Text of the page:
Education issues: Year-round school would be worthy replacement of today's tired schedule

The idea of a year-round calendar for kindergarten through 12th-graders is enjoying renewed interest. The federal government leaves the length of school years to states, and most states require about 182 days a year of scheduled school. Minnesota...

The idea of a year-round calendar for kindergarten through 12th-graders is enjoying renewed interest. The federal government leaves the length of school years to states, and most states require about 182 days a year of scheduled school. Minnesota, interestingly, has one of the lowest requirements at 180 days.

The common school-year schedule has its origins back in the 1800s when the nation's population was largely employed in agriculture. It made economic sense to close schools in summer so able-bodied youngsters could help on family farms. Despite the majority of the population moving to urban centers, school calendars remained unchanged.

Youngsters became needed in non-farm enterprises that catered to summer businesses and vacationers. In Minnesota, the Legislature voted to prohibit schools from opening until after Labor Day as a way to keep the under-16 labor pool available through the end of the vacation season.

Most experienced elementary teachers reported that it takes about a month after school begins in September to catch up some students to where they were when school ended in May. Research confirms their observations. Of course, not all students lose momentum over the summer; it's often the poorest students, or the poorest-performing students, who seem to lose the most ground.

Summertime divides students into two groups. One group falls into a black hole of limited information and learning. The other is fortunate to have parents or guardians who keep learning going by way of fascinating activities, field trips, interesting material to read at home and lots of stimulating conversation. It's not surprising the latter group has a strong correlation with income level; a higher income can lead to more stimulating summers.


The No Child Left Behind initiative, while flawed in many ways, does have some redeeming features. One is the attention it focuses on poor-performing students, something that has revived interest in year-round schools. Most experts agree going to school more than 180 days a year would be good for most students, especially students who are falling behind. Most other industrialized countries have longer school calendars than the U.S.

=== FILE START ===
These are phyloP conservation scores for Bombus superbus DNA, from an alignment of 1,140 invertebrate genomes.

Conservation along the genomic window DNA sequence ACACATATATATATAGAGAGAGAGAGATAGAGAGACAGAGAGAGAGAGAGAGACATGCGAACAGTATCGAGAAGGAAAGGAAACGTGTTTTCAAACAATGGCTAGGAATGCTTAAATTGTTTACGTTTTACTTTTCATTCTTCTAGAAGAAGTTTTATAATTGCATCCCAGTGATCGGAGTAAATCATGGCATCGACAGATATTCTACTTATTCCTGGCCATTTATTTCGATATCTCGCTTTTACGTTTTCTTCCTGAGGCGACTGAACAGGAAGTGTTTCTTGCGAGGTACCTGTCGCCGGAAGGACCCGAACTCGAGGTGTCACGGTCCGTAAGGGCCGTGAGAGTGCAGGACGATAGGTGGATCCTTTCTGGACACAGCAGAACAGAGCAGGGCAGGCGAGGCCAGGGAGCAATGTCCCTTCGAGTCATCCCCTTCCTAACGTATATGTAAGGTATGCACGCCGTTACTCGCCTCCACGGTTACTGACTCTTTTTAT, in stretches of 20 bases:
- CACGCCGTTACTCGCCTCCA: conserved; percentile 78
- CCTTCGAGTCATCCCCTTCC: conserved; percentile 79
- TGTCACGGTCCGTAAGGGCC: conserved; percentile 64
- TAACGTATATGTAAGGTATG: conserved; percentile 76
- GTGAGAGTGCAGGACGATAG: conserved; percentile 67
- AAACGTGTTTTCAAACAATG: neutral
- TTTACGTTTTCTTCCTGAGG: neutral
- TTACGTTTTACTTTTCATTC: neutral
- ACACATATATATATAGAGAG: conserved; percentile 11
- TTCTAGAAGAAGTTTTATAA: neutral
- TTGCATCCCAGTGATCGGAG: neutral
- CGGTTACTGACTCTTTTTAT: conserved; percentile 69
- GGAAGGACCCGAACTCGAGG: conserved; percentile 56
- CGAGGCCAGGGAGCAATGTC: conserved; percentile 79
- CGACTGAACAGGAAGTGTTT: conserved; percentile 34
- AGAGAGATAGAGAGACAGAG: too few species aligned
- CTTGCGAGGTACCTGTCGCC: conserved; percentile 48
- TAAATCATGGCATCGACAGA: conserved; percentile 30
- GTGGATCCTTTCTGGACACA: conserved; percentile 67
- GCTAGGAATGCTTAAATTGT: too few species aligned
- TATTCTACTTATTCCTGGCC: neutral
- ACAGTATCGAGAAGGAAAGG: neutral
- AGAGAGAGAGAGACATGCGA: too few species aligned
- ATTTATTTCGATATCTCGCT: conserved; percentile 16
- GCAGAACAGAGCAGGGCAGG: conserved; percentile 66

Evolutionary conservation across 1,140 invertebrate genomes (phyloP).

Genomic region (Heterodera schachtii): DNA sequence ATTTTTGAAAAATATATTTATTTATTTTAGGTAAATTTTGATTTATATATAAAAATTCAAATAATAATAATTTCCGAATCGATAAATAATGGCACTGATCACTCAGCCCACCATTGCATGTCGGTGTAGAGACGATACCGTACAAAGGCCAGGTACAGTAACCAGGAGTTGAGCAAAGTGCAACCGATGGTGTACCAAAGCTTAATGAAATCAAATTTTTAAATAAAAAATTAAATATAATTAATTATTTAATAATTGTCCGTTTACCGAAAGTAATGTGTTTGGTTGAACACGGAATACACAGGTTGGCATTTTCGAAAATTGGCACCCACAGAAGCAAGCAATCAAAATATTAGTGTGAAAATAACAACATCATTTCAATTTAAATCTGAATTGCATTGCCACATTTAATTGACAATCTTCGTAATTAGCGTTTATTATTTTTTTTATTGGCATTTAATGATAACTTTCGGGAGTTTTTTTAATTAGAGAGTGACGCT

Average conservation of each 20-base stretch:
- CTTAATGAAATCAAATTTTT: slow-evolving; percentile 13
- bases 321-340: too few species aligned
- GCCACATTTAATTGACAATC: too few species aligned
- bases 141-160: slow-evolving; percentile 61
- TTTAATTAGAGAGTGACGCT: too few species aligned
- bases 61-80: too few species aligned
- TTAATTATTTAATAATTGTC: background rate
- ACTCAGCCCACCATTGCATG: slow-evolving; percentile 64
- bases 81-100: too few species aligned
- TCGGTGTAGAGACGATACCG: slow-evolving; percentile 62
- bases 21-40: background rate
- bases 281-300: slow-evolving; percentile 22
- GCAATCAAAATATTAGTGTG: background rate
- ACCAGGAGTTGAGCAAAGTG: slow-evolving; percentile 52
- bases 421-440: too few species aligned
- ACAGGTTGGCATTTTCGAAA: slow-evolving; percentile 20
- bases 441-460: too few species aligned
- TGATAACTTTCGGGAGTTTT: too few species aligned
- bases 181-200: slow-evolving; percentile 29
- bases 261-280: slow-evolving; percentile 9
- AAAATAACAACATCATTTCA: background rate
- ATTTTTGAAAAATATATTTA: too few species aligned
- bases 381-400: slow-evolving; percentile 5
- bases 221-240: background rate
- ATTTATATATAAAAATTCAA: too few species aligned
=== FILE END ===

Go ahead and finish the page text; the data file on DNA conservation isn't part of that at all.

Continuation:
The hitch is figuring out how to pay for schools beyond 180 days, especially when the federal government is terribly in debt and spending far more than it takes in. The feds already don't even fully fund special education or NCLB. That leaves it up to states to grow school calendars. And though most states, including Minnesota, are doing well, legislatures seem reluctant to fund schools beyond their current levels of operation.

So what to do?

If the school year were expanded to 220 days -- an increase of 40 days, or about eight more weeks of school -- extra teachers would be needed and teachers' salaries would have to be increased by about 20 percent. Also, building budgets for things like air conditioning would have to be increased by about 15 percent. That's a hefty cost, especially with the overall economy staggering a bit.

But there's a creative solution: School calendars could be maintained at 180 days with changes in the way those 180 days are allocated. At present, most schools run consecutive weeks from September through May with a week off for the winter religious holidays and occasional days off for other holidays and staff training. A 180-day, year-round school calendar would feature three consecutive weeks of school followed by a week off beginning in September and running until August. Students and teachers then would get a month-long break. That'd still be 180 days -- granted, with some additional expenses, including air conditioning during warmer months.

Some U.S. schools already are operating this way, and the calendar is proving popular with teachers and parents who like the creativity of having every fourth week away from scheduled classes. They can travel, engage in alternate learning experiences and, in some cases, involve slow students in remedial assistance.

The schedule obviously creates problems for parents who have to arrange special day care when students are not in school and for businesses that rely on low-wage youngsters for summer employment.

Still, the 180-day, year-round schedule has delivered on its promise. It significantly reduces the usual three-month summer learning slump and proves beneficial in providing timely tutoring to students falling behind. Amazingly, soccer and baseball coaches find ways to adapt practices and game schedules to accommodate the longer school year.


Will the public be willing to make adjustments to the school schedule to improve the efficiency of public education? Eventually, I feel -- and hopefully well before the threat from the Chinese and Indian educational systems drive us to the wall.

Tom Boman is a professor emeritus at the University of Minnesota Duluth.

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